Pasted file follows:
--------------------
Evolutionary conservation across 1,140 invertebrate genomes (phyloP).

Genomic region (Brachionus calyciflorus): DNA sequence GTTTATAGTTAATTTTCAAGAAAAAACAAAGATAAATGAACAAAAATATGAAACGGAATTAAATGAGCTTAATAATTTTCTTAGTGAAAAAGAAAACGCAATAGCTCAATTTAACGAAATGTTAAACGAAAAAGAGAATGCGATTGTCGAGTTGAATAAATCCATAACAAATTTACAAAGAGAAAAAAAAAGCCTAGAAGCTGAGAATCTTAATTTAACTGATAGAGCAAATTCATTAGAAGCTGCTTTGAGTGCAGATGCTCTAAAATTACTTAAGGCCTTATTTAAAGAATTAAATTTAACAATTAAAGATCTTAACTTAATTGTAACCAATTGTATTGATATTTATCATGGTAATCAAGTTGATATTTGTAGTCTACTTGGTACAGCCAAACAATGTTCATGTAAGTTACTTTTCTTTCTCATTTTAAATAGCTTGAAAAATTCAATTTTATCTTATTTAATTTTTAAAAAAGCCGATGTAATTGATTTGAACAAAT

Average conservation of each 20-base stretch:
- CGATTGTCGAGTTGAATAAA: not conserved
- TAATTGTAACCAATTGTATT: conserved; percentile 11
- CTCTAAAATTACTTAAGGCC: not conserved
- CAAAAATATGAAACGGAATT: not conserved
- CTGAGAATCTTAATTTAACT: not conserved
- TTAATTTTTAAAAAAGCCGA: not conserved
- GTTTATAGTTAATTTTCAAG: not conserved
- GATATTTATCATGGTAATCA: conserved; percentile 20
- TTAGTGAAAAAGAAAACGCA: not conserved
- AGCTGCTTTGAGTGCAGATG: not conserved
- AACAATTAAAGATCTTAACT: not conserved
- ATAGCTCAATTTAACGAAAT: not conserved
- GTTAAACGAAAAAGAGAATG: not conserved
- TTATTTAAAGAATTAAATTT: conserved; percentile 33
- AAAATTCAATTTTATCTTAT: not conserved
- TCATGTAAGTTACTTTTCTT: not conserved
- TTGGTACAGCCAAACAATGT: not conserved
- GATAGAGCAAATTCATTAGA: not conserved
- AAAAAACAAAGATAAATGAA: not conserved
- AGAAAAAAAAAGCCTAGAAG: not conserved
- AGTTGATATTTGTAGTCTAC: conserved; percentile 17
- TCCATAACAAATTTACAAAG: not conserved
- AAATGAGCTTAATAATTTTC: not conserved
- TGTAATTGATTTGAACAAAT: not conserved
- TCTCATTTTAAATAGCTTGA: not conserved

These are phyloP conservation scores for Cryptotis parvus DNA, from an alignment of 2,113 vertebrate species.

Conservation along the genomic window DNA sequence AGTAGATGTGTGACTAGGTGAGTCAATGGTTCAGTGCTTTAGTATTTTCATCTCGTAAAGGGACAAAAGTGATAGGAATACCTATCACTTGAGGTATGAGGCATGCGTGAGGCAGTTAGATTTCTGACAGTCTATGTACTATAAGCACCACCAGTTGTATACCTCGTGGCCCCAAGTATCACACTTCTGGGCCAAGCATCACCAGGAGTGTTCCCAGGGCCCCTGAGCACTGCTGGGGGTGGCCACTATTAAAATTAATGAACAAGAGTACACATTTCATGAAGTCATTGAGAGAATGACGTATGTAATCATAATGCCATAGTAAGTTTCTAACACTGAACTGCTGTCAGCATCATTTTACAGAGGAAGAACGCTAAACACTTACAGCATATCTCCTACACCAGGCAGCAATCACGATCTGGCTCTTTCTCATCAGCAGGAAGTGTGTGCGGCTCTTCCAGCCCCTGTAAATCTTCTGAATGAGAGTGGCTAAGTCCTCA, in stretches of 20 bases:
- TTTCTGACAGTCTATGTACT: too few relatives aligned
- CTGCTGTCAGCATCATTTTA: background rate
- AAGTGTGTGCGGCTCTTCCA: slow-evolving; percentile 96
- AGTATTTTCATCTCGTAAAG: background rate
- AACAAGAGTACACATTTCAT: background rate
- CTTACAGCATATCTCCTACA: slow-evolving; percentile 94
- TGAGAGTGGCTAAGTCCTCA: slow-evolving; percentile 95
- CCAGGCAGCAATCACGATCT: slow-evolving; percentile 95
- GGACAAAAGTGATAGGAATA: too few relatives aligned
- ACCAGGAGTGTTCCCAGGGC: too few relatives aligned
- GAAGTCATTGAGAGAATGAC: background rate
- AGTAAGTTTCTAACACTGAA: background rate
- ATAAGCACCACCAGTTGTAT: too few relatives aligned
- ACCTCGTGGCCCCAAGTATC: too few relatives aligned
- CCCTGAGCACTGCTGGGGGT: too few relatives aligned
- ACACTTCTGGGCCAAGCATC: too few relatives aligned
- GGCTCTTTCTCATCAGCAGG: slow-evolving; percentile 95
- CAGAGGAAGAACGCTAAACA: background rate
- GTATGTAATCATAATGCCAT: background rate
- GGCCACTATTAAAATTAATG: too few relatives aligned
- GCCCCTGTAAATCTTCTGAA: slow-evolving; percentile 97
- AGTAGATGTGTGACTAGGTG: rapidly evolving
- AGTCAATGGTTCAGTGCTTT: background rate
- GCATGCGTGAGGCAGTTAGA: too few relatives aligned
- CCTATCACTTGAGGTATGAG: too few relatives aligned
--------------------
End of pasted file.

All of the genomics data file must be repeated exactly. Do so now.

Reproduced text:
Evolutionary conservation across 1,140 invertebrate genomes (phyloP).

Genomic region (Brachionus calyciflorus): DNA sequence GTTTATAGTTAATTTTCAAGAAAAAACAAAGATAAATGAACAAAAATATGAAACGGAATTAAATGAGCTTAATAATTTTCTTAGTGAAAAAGAAAACGCAATAGCTCAATTTAACGAAATGTTAAACGAAAAAGAGAATGCGATTGTCGAGTTGAATAAATCCATAACAAATTTACAAAGAGAAAAAAAAAGCCTAGAAGCTGAGAATCTTAATTTAACTGATAGAGCAAATTCATTAGAAGCTGCTTTGAGTGCAGATGCTCTAAAATTACTTAAGGCCTTATTTAAAGAATTAAATTTAACAATTAAAGATCTTAACTTAATTGTAACCAATTGTATTGATATTTATCATGGTAATCAAGTTGATATTTGTAGTCTACTTGGTACAGCCAAACAATGTTCATGTAAGTTACTTTTCTTTCTCATTTTAAATAGCTTGAAAAATTCAATTTTATCTTATTTAATTTTTAAAAAAGCCGATGTAATTGATTTGAACAAAT

Average conservation of each 20-base stretch:
- CGATTGTCGAGTTGAATAAA: not conserved
- TAATTGTAACCAATTGTATT: conserved; percentile 11
- CTCTAAAATTACTTAAGGCC: not conserved
- CAAAAATATGAAACGGAATT: not conserved
- CTGAGAATCTTAATTTAACT: not conserved
- TTAATTTTTAAAAAAGCCGA: not conserved
- GTTTATAGTTAATTTTCAAG: not conserved
- GATATTTATCATGGTAATCA: conserved; percentile 20
- TTAGTGAAAAAGAAAACGCA: not conserved
- AGCTGCTTTGAGTGCAGATG: not conserved
- AACAATTAAAGATCTTAACT: not conserved
- ATAGCTCAATTTAACGAAAT: not conserved
- GTTAAACGAAAAAGAGAATG: not conserved
- TTATTTAAAGAATTAAATTT: conserved; percentile 33
- AAAATTCAATTTTATCTTAT: not conserved
- TCATGTAAGTTACTTTTCTT: not conserved
- TTGGTACAGCCAAACAATGT: not conserved
- GATAGAGCAAATTCATTAGA: not conserved
- AAAAAACAAAGATAAATGAA: not conserved
- AGAAAAAAAAAGCCTAGAAG: not conserved
- AGTTGATATTTGTAGTCTAC: conserved; percentile 17
- TCCATAACAAATTTACAAAG: not conserved
- AAATGAGCTTAATAATTTTC: not conserved
- TGTAATTGATTTGAACAAAT: not conserved
- TCTCATTTTAAATAGCTTGA: not conserved

These are phyloP conservation scores for Cryptotis parvus DNA, from an alignment of 2,113 vertebrate species.

Conservation along the genomic window DNA sequence AGTAGATGTGTGACTAGGTGAGTCAATGGTTCAGTGCTTTAGTATTTTCATCTCGTAAAGGGACAAAAGTGATAGGAATACCTATCACTTGAGGTATGAGGCATGCGTGAGGCAGTTAGATTTCTGACAGTCTATGTACTATAAGCACCACCAGTTGTATACCTCGTGGCCCCAAGTATCACACTTCTGGGCCAAGCATCACCAGGAGTGTTCCCAGGGCCCCTGAGCACTGCTGGGGGTGGCCACTATTAAAATTAATGAACAAGAGTACACATTTCATGAAGTCATTGAGAGAATGACGTATGTAATCATAATGCCATAGTAAGTTTCTAACACTGAACTGCTGTCAGCATCATTTTACAGAGGAAGAACGCTAAACACTTACAGCATATCTCCTACACCAGGCAGCAATCACGATCTGGCTCTTTCTCATCAGCAGGAAGTGTGTGCGGCTCTTCCAGCCCCTGTAAATCTTCTGAATGAGAGTGGCTAAGTCCTCA, in stretches of 20 bases:
- TTTCTGACAGTCTATGTACT: too few relatives aligned
- CTGCTGTCAGCATCATTTTA: background rate
- AAGTGTGTGCGGCTCTTCCA: slow-evolving; percentile 96
- AGTATTTTCATCTCGTAAAG: background rate
- AACAAGAGTACACATTTCAT: background rate
- CTTACAGCATATCTCCTACA: slow-evolving; percentile 94
- TGAGAGTGGCTAAGTCCTCA: slow-evolving; percentile 95
- CCAGGCAGCAATCACGATCT: slow-evolving; percentile 95
- GGACAAAAGTGATAGGAATA: too few relatives aligned
- ACCAGGAGTGTTCCCAGGGC: too few relatives aligned
- GAAGTCATTGAGAGAATGAC: background rate
- AGTAAGTTTCTAACACTGAA: background rate
- ATAAGCACCACCAGTTGTAT: too few relatives aligned
- ACCTCGTGGCCCCAAGTATC: too few relatives aligned
- CCCTGAGCACTGCTGGGGGT: too few relatives aligned
- ACACTTCTGGGCCAAGCATC: too few relatives aligned
- GGCTCTTTCTCATCAGCAGG: slow-evolving; percentile 95
- CAGAGGAAGAACGCTAAACA: background rate
- GTATGTAATCATAATGCCAT: background rate
- GGCCACTATTAAAATTAATG: too few relatives aligned
- GCCCCTGTAAATCTTCTGAA: slow-evolving; percentile 97
- AGTAGATGTGTGACTAGGTG: rapidly evolving
- AGTCAATGGTTCAGTGCTTT: background rate
- GCATGCGTGAGGCAGTTAGA: too few relatives aligned
- CCTATCACTTGAGGTATGAG: too few relatives aligned